The first hairpin is a tightening left-hander. You don’t expect it. Your attention levels and reflexes are still what they were 10 minutes ago, when you were bumbling along the countryside. You’re driving along the side of the mountain following the road that is bending left, tightening ever so slightly before it swings back on itself without warning. Actually, I wouldn’t say without warning — there was a board marking the hairpin somewhere, but I missed it. 1 of 70 done. Time to wake up. The next one is a right-hander. Not as tricky, you can see it coming at you from a distance. 2 of 70 done. Then there’s another left. And another right. I kept at it, climbing the mountain for what seemed like a fair bit of time. I must be halfway to the top, I thought to myself until I saw a board saying 14 of 70. That’s all I’ve done so far?
This road isn’t for everyone. If you are someone who prefers long, flowing corners to tight, tricky ones, stay away. You won’t find what you want here. But if you’re someone who enjoys hairpins, it’s paradise. These bends simply don’t stop! And they never get monotonous either — each one is different. Lower down, the turns are wider and more sweeping. As you climb, they get steeper and tighter. Some of them are tightening-radius corners. Others open out gently. Some of them are tucked under the canopy, others have brilliant views of the valley below. Some of them arrive very quickly, barely giving you time to breathe. Others appear more lazily, allowing you time to regain your composure. It keeps you on your toes. And it isn’t just hairpins — there are plenty of other corners peppered between them, giving you plenty to do as a driver.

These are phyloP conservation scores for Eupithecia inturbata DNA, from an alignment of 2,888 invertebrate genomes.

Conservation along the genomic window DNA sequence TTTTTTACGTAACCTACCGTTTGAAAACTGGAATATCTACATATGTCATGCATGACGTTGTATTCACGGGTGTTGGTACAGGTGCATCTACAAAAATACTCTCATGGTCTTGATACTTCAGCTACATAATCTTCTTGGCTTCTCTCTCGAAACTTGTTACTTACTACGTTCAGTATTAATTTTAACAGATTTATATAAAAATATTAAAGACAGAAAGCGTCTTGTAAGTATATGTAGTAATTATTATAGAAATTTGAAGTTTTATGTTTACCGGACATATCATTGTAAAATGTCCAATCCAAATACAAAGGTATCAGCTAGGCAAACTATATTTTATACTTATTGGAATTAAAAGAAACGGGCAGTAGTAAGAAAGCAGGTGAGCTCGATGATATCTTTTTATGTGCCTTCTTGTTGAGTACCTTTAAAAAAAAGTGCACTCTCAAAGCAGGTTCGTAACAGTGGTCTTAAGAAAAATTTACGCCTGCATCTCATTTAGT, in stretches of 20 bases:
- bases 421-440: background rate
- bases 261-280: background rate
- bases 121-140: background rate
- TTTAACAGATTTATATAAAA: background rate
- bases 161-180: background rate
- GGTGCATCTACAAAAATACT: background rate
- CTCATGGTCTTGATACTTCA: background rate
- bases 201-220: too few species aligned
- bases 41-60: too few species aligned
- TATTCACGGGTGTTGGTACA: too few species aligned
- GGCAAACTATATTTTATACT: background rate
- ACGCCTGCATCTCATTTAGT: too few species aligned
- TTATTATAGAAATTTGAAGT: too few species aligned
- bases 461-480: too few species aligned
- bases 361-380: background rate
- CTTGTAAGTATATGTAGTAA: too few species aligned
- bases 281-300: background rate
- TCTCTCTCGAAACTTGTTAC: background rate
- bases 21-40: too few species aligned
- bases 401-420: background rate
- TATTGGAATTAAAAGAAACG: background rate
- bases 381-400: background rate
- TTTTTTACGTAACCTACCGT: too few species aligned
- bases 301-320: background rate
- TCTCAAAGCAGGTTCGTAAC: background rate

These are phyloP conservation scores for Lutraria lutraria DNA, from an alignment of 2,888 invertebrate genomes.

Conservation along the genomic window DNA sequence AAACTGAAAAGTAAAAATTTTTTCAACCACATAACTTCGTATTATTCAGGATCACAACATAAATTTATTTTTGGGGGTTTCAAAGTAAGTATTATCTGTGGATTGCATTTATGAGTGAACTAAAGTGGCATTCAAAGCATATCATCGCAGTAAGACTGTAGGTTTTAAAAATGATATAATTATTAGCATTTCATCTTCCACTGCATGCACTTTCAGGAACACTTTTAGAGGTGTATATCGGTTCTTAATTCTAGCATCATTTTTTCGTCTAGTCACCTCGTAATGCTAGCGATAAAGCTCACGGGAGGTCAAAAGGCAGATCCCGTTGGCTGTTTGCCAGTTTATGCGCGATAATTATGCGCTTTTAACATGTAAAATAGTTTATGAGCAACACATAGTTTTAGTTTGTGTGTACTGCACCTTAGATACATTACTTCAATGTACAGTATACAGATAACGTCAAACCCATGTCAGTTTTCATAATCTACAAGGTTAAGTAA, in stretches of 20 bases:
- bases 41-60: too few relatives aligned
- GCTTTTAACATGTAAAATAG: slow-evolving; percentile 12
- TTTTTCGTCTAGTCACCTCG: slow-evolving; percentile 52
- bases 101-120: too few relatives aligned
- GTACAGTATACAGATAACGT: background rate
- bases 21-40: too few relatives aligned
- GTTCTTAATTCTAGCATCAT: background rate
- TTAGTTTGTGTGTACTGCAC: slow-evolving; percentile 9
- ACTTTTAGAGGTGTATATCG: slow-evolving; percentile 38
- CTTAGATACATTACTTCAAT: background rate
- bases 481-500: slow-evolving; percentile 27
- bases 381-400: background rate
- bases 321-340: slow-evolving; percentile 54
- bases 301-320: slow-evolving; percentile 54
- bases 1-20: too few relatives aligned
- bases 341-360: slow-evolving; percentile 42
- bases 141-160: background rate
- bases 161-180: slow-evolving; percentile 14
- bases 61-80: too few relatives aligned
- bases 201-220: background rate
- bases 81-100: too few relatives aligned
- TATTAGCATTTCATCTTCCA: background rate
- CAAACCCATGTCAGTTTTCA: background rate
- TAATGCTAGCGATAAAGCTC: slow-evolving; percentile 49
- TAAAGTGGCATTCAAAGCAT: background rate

The i20 is fabulous up here. It flows beautifully with the road, and gets into a good rhythm. The chassis balance is what really stands out — it feels connected and dialled in right through. It rolls around a bit, but the weight is always well controlled and does more to communicate what is going on underneath than hinder the experience. The tarmac is flawless so it’s not like the i20’s ride quality is ever tested. The steering is direct, keeping you attuned to grip up front and allowing you to place the car precisely. The drivetrain more than keeps up, delivering all 118bhp and 172Nm enthusiastically. Being an automatic, I don’t have to ever worry about getting it into the right gear before the corner either. The transmission is attentive and always makes sure I have drive when I ask for it. Refined, quick, communicative, fun. I wouldn’t have wanted any other car in Hyundai’s line-up for this hill climb!
Pro tip: When driving up this hill, turn your music off. Yes, the i20 has a fancy Bose Premium Sound System but this is in the interest of safety. Many corners aren’t too wide and two cars won’t pass side by side, let alone a bus or truck. Motorists here tend to honk before blind corners and it would serve you well to pay attention. Also there is wildlife here — this is a forest after all, and they have right of way.
Was Kollimalai everything I imagined? It was all that and more. 70 hairpin bends isn’t for the faint of heart. The climb up is 50km long and that’s longer than any hairpin-infused climb I’ve attempted before — Valparai and Ooty — they have nothing on Kollimalai. This is a road that draws you in and keeps you alert right through. There’s no room for error. But get it right, and it’s the best feeling in the world. This hill climb has been struck off my bucket list. And it’s something you should strike off as well!